The courses in a computer forensics degree may touch on various aspects of computer science, including computer engineering, systems management, and cybersecurity. The following courses highlight some of the more forensic-focused topics students might encounter. 
In this course, students learn to use the most popular forensics tools and techniques. They look at investigative methods, including the collection and reporting of evidence. 
Students in this course study the privacy laws and ethics in the digital world. They analyze philosophical and legal issues in the field, including hacking, piracy, and copyrights.
This course familiarizes students with common network threats and teaches them how to protect against them. Some of the study topics may include cryptography, malicious software, and security standards and protocols.
In this course, students learn how to conduct penetration tests safely and effectively. Learners develop the skills to detect system weaknesses and identify the targets of potential attackers.
With each subsequent degree level, students progress into more advanced materials and specialized skills. Associate degrees offer entry-level studies, bachelor’s degrees provide comprehensive training, master’s degrees focus on management, and doctoral programs emphasize research and advancement. Prospective students should first identify their educational and career goals and then pursue the cybersecurity training option that helps them get there.
Most associate computer forensics degrees provide students with general education and computer science fundamentals training. These programs also delve into the basics of cyberattacks and security, along with evidence collection and reporting. 
Learners may pick up various technical skills in programming and networking during their training. While graduates qualify for several entry-level careers, many build off this degree and continue their studies in a bachelor’s program.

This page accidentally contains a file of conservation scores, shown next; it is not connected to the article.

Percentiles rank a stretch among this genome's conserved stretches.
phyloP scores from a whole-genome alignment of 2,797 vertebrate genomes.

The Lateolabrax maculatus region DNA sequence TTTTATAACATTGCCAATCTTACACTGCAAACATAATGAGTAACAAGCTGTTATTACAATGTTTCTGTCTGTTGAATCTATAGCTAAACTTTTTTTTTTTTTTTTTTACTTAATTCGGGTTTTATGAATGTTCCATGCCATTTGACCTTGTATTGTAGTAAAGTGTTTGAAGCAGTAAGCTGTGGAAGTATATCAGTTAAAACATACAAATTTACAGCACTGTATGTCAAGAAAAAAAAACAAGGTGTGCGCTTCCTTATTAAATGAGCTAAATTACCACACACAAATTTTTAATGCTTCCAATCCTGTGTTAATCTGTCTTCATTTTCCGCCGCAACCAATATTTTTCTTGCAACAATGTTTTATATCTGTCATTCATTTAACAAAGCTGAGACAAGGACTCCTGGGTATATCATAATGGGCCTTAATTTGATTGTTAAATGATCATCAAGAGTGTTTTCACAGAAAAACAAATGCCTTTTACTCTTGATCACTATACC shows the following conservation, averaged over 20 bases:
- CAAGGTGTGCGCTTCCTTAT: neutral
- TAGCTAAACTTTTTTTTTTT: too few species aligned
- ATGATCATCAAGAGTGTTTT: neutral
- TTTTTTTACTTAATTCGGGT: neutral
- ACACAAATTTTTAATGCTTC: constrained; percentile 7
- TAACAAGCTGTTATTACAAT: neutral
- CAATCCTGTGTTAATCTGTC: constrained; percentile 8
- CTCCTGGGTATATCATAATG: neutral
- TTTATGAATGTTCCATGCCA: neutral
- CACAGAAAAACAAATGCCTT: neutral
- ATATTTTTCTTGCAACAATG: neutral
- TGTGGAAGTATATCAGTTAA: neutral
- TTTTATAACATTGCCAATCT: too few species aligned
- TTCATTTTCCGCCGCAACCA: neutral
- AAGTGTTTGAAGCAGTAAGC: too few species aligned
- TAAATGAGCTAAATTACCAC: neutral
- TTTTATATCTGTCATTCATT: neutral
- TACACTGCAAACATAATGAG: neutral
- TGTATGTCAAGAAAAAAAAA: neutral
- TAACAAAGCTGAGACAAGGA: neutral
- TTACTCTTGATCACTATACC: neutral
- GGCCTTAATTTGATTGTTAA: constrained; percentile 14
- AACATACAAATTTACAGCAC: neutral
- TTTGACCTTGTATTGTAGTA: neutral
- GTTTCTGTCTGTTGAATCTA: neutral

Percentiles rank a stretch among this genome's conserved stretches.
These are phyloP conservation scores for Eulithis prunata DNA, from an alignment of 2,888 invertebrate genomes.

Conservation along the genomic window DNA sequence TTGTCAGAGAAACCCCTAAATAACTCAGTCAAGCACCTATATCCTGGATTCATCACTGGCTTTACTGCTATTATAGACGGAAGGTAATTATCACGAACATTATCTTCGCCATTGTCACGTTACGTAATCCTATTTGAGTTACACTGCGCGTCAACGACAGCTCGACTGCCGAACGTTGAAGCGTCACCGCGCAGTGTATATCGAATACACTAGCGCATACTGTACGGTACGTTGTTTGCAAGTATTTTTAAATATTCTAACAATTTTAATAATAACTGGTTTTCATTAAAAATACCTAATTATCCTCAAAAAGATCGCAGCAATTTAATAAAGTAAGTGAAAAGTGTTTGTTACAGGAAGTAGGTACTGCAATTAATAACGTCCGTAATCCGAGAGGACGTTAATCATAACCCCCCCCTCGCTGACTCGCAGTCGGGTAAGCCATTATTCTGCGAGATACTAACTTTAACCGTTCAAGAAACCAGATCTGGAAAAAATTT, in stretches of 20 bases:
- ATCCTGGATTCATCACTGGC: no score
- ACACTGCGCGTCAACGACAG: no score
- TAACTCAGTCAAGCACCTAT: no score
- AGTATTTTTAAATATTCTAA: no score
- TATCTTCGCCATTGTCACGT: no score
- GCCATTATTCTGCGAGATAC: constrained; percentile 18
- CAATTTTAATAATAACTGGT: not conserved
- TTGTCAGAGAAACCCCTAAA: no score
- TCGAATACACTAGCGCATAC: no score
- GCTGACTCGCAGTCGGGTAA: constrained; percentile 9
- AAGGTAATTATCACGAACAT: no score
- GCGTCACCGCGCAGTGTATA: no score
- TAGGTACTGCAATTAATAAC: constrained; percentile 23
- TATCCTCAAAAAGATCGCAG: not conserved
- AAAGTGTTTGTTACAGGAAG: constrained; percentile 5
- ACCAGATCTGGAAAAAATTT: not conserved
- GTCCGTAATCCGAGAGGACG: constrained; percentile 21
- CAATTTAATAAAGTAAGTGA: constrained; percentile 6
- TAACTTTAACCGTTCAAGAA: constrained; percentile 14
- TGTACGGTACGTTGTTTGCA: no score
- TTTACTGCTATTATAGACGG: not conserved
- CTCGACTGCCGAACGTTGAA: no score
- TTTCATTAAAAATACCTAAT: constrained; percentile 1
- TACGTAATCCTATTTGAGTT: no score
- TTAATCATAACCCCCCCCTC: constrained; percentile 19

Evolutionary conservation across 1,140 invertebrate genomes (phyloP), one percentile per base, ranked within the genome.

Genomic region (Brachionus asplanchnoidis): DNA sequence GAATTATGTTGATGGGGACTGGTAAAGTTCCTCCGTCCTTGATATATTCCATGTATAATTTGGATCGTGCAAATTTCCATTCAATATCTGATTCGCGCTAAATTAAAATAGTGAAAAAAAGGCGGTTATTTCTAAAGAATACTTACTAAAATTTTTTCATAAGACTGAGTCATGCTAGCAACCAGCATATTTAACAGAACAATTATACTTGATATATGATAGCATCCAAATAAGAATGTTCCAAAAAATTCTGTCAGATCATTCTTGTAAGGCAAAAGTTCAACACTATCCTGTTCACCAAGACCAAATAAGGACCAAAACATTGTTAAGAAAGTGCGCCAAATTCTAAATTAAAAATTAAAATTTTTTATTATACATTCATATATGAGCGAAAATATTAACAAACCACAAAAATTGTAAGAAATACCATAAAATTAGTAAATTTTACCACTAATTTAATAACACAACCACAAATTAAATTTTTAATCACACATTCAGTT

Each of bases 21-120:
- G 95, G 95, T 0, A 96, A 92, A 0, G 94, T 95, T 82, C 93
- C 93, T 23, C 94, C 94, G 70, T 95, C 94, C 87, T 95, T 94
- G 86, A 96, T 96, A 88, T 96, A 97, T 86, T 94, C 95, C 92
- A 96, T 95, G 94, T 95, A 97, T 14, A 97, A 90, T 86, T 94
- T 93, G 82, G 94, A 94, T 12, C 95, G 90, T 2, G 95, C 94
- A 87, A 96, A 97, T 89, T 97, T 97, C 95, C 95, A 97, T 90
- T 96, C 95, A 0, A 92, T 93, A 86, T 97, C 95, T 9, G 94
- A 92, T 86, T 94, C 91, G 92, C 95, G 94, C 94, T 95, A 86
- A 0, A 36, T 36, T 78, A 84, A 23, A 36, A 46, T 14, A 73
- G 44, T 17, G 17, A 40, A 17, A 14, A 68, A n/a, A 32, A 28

Some bachelor’s degrees in computer forensics provide a computer science foundation and a computer forensics specialization, whereas others focus primarily on forensics. In the latter programs, students may study topics like network security, mobile forensics, and cryptography. Most learners take criminal law and ethics courses as well. 
Bachelor’s level programs feature plenty of practical training, including practicums and internships. Graduates can qualify for most entry-level cybersecurity roles, along with many other computer occupations. 
A master’s in computer forensics equips learners with more advanced computer science knowledge and forensics strategies. These programs prepare students to take leadership roles when handling systems and network threats and attacks. 
Students can also specialize in their field of interest, such as working with specific systems, software, and applications. The training at this level features a heavy dose of research and practical training. Graduates qualify for most computer occupations and many leadership roles in the field. 
In a computer forensics doctoral program, students conduct extensive research in their field of expertise. They seek for new and advanced computer forensic methods and technologies, while also analyzing the latest developments and theories in the field. 
Though learners can still incorporate practical applications into their training, most of their studies include research and theoretical explorations. In this field, doctorate-holders pursue teaching and research roles, policy positions, and leadership occupations within the business and technology industries. 
By choosing a computer forensics degree, learners can pursue various computer and cybersecurity careers, one of the fastest-growing occupations in the nation. In the wake of increasing cyberattacks, graduates can help organizations store, protect, and recover their data. Using the above list of computer forensics degrees, prospective students can find a highly ranked program and pursue a top-paying career in cybersecurity.